America's best-selling vehicle becomes a cybertruck with a familiar face
Ford Motor Co on Thursday unveiled the next generation of its F-150 pickup in an online event, showing a truck with a familiar look but that incorporates the automaker's new strategy for profiting from software and connectivity.
The new F-150 and the soon-to-launch Mach-E electric SUV will be the first Ford vehicles equipped with electronic systems that allow for extensive over-the-air software upgrades.
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Rival Tesla Inc pioneered the use of smartphone-style updates to improve vehicles and generate revenue long after the sale. General Motors Co has launched comparable technology on several vehicles.
Now the F-150, part of the best-selling line of vehicles in the United States with annual sales equivalent to Tesla's current volume, will bring upgradeable, fully connected vehicle technology to the mainstream market. Ford will offer a hybrid version of the F-150. An electric model is expected within two years.
The new F-150's design does not shock like the Tesla Cybertruck, with an exterior hard to distinguish from the current model. When it launches this fall, the truck will aim for traditional buyers in the U.S. heartland, down to the American flag stamped into the dashboard.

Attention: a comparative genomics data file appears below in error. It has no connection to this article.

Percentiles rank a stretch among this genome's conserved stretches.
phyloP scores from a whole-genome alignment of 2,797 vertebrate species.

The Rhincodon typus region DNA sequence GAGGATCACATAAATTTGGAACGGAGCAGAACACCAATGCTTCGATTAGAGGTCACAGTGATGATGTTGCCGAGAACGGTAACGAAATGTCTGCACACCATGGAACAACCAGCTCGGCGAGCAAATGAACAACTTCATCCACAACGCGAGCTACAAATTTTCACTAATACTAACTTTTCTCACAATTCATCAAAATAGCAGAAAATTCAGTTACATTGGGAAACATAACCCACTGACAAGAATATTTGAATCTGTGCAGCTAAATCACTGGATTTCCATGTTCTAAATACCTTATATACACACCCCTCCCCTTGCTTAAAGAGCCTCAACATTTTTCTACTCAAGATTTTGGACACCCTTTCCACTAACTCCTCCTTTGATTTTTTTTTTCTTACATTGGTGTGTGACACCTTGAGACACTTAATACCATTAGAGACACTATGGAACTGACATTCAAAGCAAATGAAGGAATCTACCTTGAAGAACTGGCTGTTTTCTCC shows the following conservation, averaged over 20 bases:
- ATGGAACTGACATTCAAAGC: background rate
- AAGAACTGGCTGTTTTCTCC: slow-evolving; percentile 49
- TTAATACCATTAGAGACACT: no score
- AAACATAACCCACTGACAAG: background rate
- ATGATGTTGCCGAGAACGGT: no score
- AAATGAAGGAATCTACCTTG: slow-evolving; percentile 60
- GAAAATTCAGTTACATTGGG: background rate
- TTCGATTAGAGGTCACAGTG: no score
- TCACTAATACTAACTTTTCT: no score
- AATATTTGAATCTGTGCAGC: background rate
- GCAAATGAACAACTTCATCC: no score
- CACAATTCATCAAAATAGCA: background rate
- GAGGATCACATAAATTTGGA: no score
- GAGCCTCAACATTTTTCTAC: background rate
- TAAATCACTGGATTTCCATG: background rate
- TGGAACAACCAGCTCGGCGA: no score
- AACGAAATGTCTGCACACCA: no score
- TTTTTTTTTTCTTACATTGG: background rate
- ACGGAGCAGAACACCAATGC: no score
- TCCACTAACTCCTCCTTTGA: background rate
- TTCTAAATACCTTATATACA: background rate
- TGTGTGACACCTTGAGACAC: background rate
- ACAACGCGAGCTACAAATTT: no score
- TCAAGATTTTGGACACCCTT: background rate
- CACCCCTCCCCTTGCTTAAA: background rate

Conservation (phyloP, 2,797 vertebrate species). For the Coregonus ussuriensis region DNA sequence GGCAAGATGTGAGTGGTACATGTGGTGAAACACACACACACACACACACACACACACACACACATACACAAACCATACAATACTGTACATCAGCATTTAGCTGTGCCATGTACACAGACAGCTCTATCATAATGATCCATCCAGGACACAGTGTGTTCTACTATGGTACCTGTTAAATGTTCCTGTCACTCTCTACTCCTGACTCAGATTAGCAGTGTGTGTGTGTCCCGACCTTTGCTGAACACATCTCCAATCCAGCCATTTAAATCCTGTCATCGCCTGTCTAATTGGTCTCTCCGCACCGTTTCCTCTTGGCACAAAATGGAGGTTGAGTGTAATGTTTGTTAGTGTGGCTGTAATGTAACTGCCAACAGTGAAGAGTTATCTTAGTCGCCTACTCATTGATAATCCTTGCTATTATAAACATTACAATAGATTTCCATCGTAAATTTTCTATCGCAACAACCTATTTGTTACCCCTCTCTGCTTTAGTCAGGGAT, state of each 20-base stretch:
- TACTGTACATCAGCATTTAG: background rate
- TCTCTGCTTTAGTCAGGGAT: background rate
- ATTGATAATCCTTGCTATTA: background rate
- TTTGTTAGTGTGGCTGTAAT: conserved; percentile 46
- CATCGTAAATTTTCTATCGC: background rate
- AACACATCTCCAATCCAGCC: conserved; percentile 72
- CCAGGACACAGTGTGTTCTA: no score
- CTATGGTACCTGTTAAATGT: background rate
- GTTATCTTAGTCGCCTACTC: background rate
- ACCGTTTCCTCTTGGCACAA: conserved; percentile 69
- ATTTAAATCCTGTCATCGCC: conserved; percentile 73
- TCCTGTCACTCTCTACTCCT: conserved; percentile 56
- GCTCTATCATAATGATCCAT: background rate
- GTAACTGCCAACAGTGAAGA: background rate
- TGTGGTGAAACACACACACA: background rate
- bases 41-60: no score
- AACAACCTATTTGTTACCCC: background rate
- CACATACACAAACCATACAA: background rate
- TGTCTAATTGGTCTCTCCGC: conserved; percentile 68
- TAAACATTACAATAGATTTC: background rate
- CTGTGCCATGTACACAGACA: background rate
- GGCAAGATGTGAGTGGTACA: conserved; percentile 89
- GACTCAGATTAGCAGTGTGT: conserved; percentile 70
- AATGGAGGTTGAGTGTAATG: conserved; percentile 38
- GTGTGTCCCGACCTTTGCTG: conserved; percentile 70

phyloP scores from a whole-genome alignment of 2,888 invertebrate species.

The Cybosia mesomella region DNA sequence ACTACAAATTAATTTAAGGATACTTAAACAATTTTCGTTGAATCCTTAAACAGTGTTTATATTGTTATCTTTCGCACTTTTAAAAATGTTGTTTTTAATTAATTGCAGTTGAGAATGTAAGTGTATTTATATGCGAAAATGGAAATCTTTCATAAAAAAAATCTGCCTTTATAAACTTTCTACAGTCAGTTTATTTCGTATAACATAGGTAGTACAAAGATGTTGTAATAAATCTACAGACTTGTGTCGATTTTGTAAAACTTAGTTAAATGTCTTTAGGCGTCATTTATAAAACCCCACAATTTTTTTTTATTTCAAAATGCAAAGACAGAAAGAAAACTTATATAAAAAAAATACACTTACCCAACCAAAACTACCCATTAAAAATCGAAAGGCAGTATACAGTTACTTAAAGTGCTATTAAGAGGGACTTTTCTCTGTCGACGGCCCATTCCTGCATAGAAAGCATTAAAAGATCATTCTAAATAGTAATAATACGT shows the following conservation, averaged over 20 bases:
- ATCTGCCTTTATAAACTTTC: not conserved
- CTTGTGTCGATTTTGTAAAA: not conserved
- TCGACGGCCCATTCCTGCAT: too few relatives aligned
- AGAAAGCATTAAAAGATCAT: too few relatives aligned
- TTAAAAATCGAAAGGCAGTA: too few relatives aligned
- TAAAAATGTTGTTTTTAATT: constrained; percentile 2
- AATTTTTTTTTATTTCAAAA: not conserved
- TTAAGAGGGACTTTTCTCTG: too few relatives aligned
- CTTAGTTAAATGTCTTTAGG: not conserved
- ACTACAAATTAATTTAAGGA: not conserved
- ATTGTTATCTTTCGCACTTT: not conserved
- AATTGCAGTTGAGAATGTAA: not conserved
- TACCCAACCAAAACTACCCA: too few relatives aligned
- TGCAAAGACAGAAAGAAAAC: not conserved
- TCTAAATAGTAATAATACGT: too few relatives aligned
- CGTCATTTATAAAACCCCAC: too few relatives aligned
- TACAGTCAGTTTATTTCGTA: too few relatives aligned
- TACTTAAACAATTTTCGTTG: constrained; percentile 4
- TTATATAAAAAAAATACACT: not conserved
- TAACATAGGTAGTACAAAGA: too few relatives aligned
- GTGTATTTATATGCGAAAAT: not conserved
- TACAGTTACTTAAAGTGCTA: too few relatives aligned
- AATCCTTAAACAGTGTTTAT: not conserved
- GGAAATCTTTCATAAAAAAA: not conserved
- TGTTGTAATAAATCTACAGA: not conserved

However, customers who opt to pay for it will be able to download software to enable hands-free driving on highways when it becomes available next year, Ford said. Commercial customers will be offered software that can help with routing or tracking vehicles in a fleet.
Ford's chief operating officer, Jim Farley, said in an interview that after-sale software upgrades for customers may not be the biggest benefit the company gets from connecting F-series trucks to the cloud. Connected F-150s can tell Ford when there's a problem with engine control software, and enable a quick fix.
"It’s a gamechanger for us," Farley said. The time to detect a warranty problem "goes from weeks and months to days and hours."
Ford will also be able to know what features customers use and how, and what equipment could be safely omitted to cut costs. "We don't have to guess anymore," he said.